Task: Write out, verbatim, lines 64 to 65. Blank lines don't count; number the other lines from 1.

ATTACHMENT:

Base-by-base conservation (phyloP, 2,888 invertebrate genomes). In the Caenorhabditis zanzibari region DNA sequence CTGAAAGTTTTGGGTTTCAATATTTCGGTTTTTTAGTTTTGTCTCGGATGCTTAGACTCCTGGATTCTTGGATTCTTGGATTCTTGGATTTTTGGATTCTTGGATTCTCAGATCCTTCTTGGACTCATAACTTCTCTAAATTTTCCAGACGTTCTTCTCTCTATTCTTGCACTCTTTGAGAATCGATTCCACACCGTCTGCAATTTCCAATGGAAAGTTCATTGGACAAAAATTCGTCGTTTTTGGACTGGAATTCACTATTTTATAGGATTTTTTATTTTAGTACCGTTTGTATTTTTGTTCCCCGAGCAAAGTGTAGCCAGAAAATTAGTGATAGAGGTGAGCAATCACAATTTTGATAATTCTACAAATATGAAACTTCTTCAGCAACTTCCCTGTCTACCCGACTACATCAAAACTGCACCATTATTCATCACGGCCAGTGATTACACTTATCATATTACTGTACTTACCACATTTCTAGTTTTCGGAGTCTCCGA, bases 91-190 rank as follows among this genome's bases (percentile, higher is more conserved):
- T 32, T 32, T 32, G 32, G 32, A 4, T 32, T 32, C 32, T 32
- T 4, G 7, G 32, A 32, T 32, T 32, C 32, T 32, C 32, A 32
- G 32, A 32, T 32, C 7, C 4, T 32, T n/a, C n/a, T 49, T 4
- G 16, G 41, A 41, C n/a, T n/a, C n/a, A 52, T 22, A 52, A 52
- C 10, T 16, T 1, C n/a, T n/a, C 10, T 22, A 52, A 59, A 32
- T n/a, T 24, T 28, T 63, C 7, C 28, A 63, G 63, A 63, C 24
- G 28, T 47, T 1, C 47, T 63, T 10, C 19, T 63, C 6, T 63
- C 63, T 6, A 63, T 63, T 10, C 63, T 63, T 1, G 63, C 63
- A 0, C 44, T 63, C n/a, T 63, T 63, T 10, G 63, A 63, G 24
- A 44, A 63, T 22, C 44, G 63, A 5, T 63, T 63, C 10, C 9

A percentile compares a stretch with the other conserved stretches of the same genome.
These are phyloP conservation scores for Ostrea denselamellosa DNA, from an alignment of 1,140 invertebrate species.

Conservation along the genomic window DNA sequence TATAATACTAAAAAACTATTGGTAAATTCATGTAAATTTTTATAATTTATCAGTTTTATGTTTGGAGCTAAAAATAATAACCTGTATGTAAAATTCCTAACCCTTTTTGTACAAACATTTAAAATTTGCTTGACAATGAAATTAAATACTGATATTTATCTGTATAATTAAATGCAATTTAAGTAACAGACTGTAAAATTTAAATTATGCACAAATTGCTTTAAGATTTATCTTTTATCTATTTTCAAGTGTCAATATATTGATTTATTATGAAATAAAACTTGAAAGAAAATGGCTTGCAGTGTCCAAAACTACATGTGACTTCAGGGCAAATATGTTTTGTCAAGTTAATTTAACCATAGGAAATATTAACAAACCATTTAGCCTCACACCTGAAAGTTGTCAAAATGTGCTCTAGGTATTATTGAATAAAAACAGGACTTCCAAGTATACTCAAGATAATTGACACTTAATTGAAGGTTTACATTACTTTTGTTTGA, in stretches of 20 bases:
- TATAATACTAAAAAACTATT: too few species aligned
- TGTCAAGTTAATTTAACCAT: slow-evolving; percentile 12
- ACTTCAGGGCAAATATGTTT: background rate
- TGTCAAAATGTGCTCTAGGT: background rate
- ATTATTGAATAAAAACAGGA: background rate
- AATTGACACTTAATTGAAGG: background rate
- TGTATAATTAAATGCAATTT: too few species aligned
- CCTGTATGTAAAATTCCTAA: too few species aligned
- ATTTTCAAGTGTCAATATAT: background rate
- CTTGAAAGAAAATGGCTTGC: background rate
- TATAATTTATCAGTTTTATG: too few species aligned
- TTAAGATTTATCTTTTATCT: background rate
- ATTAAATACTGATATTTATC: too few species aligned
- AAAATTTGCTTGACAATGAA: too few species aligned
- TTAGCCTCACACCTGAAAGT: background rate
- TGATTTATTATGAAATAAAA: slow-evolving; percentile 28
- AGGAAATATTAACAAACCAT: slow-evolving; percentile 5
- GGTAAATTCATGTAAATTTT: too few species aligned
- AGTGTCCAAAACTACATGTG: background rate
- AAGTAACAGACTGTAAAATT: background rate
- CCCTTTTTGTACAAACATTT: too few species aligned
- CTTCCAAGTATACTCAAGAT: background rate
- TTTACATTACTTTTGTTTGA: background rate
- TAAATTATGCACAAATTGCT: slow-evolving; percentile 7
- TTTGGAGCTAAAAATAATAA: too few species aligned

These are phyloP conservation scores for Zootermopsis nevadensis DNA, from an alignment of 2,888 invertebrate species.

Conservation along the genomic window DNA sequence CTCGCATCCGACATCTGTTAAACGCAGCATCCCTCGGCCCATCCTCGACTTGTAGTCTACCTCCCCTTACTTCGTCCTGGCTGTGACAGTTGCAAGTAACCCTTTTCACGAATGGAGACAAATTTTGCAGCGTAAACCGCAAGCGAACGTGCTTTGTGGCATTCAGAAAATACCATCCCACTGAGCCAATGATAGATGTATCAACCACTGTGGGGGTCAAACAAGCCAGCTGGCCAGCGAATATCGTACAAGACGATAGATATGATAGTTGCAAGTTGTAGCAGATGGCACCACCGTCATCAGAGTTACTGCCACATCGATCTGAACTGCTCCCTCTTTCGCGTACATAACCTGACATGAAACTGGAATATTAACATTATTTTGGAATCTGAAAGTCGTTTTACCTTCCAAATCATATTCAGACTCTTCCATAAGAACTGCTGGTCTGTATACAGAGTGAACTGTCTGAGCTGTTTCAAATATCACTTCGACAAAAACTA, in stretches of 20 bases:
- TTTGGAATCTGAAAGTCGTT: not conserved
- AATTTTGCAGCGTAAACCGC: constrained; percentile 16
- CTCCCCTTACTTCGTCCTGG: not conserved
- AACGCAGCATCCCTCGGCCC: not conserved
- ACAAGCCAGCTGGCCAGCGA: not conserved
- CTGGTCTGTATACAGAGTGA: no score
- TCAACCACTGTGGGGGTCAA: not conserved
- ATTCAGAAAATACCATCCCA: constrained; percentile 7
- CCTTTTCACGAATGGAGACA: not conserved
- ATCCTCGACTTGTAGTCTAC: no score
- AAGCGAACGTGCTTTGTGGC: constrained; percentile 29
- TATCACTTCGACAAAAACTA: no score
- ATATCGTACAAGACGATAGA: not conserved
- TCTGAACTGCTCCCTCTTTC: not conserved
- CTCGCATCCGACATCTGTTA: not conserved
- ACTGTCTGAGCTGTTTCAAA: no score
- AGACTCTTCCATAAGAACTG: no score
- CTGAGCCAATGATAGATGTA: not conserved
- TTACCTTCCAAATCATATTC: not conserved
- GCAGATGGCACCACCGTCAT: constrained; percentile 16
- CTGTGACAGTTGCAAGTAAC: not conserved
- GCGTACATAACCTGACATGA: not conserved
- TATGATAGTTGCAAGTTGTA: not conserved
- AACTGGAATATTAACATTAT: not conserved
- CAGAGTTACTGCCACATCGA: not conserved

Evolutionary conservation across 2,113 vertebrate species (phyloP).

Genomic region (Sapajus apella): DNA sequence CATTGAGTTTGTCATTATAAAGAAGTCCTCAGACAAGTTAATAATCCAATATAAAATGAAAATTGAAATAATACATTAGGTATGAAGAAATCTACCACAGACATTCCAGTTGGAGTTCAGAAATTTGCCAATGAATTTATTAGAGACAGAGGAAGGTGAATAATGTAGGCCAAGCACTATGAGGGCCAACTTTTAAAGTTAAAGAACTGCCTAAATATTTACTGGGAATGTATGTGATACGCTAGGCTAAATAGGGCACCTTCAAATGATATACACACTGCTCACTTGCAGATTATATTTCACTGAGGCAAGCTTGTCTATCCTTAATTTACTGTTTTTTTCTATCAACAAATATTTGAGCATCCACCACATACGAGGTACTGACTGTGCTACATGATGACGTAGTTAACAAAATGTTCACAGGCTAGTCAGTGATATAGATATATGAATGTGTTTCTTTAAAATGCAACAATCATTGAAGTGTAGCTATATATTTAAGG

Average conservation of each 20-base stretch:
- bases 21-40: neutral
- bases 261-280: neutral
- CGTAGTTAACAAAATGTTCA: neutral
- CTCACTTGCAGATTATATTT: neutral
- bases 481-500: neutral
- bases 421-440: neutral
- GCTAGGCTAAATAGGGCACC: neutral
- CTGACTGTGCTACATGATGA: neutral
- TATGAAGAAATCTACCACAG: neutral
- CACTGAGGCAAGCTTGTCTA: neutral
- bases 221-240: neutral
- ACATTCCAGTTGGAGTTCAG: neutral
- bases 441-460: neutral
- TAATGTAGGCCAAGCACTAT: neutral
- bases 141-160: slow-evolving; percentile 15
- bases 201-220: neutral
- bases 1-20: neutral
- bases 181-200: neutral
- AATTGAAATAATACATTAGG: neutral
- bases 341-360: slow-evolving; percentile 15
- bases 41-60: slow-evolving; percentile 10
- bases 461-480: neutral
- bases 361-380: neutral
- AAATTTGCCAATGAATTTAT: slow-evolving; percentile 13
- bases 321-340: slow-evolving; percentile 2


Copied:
- TATGATAGTTGCAAGTTGTA: not conserved
- AACTGGAATATTAACATTAT: not conserved